UPS contends that plaintiff is barred from litigating his claims by the election of remedies doctrine, which deprives this Court of subject matter jurisdiction. Under New York Executive Law § 279(9), "[a]ny person claiming to be aggrieved by an unlawful discriminatory practice shall have a cause of action in any court of appropriate jurisdiction . . . unless such person has filed a complaint hereunder or with any local commission on human rights." N. Y. Exec. Law § 279(9). There is a similar provision in New York City Human Rights Law. See N.Y.C. Admin. Code § 8-502(a) ("[A]ny person claiming to be aggrieved by an unlawful discriminatory practice . . . or by an act of discriminatory harassment or violence . . . shall have a cause of action in any court of competent jurisdiction for damages, including punitive damages, and for injunctive relief and such other remedies as may be appropriate, unless such person has filed a complaint with the city commission on human rights or with the state division of human rights with respect to such alleged unlawful discriminatory practice or act of discriminatory harassment or violence."). It is well settled that the election of remedies doctrine operates as a jurisdictional bar to suits arising under the NYSHRL and the NYCHRL. See, e.g., Whidbee v. Garzarelli Food Specialties, Inc., 223 F.3d 62, 75 (2d Cir. 2000) ("We hold that the prohibition against filing in state court after a complaint has been filed with the Division of Human Rights applies to state law claims in federal courts as well.").
In the instant action, plaintiff filed an administrative charge with the NYSDHR. He had the opportunity to seek judicial review of the NYSDHR's determination, but failed to do so. The claims contained in the instant action allege the same discriminatory conduct that was at issue in his NYSDHR. Accordingly, he is barred from pursuing his claims in this Court or the courts of the State of New York by the election of remedies doctrine.
The instant action does not fall within one of the exceptions to the election of remedies doctrine. The two exceptions to this jurisdictional bar involve cases in which: (1) the administrative agency dismissed a complaint for "administrative convenience," or (2) the complaint was "dually filed" with the Equal Employment Opportunity Commission ("EEOC") pursuant to the Title VII requirement that all complaints filed directly with that federal agency be referred to the local agency. See Jackson v. N.Y. State Dep't of Labor, 709 F. Supp. 2d 218, 224-225 (S.D.N.Y. 2010). The NYSDHR dismissed plaintiff's charge because it found "no probable cause" to support plaintiff's allegations, thereby making the first exception unavailable. Furthermore, plaintiff filed his charge with the NYSDHR, which then forwarded his complaint to the EEOC. Indeed, this chronology is the opposite of what is contemplated by the second exception. This case does not present a situation in which the EEOC received a complaint and then provided a copy to the local agency for duty-sharing purposes. See Id. (dismissing plaintiff's claim under the election of remedies doctrine as plaintiff initially filed an administrative charge with a local agency rather than the EEOC, and then later attempted to file an action in federal court raising the same claims). For these reasons, the court finds that the instant action is barred by the election of remedies doctrine and plaintiff has failed to satisfy either of the exceptions. Accordingly, UPS's motion to dismiss is granted with prejudice.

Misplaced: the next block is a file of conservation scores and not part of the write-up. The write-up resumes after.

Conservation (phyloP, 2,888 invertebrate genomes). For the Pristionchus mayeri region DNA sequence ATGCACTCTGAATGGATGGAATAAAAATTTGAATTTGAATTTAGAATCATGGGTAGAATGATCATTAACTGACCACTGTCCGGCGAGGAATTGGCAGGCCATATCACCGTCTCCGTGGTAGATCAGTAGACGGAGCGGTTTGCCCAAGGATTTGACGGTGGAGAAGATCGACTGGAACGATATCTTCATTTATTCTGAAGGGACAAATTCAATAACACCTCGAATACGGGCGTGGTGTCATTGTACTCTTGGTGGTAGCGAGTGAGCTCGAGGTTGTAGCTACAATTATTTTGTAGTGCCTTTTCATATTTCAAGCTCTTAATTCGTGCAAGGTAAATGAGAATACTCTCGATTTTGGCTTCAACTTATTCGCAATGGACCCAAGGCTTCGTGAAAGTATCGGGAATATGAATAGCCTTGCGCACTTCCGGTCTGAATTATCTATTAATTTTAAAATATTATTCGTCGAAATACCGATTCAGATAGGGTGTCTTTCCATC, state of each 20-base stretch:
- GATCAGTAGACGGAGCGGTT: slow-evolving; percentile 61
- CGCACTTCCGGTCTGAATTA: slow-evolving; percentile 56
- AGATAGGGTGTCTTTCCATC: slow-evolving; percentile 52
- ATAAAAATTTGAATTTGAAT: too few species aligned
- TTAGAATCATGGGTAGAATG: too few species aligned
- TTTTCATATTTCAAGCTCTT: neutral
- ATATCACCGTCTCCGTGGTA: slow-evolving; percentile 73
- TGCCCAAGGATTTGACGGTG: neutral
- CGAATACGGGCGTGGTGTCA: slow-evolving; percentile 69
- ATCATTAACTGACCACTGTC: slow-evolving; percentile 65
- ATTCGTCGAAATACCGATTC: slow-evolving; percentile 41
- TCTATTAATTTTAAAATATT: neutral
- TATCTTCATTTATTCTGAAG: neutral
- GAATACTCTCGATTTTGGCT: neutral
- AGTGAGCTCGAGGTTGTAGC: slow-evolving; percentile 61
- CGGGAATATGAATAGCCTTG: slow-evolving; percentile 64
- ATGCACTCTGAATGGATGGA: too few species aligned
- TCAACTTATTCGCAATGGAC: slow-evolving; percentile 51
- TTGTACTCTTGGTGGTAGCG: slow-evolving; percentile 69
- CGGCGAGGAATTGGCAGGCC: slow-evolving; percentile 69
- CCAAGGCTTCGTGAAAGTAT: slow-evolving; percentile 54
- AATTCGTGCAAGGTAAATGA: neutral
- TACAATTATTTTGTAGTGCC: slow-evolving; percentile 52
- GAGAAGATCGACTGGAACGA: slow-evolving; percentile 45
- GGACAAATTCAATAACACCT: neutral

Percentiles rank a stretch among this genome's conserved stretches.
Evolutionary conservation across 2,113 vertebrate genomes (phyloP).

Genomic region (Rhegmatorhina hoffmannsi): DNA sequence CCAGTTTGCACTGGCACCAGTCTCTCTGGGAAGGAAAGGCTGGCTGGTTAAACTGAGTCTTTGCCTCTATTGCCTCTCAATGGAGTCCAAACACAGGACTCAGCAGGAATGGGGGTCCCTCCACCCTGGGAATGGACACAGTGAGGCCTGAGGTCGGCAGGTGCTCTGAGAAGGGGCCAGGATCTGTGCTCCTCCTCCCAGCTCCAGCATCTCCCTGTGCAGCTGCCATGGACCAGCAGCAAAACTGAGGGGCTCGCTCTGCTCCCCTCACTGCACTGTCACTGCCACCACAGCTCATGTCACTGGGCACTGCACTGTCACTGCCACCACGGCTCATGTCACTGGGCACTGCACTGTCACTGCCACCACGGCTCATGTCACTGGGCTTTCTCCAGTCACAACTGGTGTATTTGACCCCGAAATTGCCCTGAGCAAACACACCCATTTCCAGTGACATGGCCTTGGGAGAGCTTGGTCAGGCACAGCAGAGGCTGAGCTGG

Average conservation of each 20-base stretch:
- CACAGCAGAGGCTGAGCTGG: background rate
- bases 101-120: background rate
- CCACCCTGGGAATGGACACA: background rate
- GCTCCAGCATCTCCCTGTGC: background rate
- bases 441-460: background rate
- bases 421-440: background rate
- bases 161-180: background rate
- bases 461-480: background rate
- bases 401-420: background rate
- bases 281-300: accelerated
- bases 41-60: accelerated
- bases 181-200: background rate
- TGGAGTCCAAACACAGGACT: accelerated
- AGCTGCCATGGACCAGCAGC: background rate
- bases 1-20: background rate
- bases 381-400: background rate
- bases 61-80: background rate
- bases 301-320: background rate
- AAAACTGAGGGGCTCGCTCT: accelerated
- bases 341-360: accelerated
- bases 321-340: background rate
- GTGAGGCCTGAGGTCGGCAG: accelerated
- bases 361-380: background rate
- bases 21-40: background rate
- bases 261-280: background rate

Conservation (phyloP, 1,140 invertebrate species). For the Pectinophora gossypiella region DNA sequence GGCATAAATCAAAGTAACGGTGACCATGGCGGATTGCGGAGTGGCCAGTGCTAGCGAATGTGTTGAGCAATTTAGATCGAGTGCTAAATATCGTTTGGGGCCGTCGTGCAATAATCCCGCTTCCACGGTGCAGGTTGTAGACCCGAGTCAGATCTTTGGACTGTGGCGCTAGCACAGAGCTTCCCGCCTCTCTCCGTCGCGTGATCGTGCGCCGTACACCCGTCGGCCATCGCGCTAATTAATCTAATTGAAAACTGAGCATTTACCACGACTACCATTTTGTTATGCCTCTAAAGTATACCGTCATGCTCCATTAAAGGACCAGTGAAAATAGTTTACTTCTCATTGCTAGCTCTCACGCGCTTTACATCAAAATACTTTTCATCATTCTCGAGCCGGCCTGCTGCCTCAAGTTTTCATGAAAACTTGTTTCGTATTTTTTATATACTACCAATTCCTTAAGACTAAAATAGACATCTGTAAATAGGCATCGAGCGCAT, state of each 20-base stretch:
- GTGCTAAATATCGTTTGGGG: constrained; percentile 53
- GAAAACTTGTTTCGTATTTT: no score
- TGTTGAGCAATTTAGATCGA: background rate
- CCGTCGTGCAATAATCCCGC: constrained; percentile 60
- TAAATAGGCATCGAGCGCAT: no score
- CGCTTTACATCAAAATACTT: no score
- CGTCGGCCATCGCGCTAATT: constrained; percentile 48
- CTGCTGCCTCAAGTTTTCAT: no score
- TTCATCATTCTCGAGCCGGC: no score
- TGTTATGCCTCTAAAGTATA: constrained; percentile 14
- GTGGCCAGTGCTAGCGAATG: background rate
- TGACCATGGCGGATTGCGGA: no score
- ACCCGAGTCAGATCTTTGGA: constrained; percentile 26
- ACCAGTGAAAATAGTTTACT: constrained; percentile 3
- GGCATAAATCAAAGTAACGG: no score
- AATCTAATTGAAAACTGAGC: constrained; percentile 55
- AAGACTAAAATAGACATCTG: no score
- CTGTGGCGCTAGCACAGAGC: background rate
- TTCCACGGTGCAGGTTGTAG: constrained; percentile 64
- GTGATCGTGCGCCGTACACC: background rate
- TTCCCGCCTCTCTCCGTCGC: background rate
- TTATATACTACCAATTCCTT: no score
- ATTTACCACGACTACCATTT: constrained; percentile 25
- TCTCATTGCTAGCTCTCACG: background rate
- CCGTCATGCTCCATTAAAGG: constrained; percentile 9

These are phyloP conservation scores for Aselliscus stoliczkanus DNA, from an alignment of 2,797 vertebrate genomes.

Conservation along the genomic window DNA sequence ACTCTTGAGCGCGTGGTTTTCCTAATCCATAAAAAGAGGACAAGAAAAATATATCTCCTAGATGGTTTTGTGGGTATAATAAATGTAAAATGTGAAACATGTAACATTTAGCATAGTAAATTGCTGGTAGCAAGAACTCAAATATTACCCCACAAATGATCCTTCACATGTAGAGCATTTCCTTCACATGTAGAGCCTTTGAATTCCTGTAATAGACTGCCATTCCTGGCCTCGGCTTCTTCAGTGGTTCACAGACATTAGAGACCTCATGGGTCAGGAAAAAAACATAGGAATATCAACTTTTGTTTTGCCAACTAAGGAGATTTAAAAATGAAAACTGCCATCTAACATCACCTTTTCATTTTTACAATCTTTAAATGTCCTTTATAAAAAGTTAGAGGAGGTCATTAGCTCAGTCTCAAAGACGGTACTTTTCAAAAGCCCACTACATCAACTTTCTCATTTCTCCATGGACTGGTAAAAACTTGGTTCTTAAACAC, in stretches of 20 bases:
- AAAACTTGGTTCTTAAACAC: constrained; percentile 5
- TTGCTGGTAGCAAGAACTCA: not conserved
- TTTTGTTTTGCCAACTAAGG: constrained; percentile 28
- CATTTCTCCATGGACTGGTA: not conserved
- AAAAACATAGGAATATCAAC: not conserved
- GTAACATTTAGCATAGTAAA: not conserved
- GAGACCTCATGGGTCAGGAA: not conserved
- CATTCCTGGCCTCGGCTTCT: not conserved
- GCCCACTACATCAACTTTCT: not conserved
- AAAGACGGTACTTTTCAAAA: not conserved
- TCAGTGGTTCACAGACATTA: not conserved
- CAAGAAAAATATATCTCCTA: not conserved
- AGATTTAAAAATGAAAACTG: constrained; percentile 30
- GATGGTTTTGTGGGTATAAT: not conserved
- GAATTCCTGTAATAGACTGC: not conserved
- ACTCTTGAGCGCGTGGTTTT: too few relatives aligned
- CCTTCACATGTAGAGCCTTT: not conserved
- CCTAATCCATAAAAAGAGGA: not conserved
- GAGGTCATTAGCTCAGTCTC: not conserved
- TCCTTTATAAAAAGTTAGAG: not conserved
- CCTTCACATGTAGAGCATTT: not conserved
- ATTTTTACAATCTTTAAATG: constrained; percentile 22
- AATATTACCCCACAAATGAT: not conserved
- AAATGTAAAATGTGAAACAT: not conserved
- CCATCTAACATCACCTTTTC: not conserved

For the reasons set forth above, defendant's motion to dismiss is GRANTED with prejudice and plaintiff's motion for remand is DENIED.
DORA L. IRIZARRY United States ...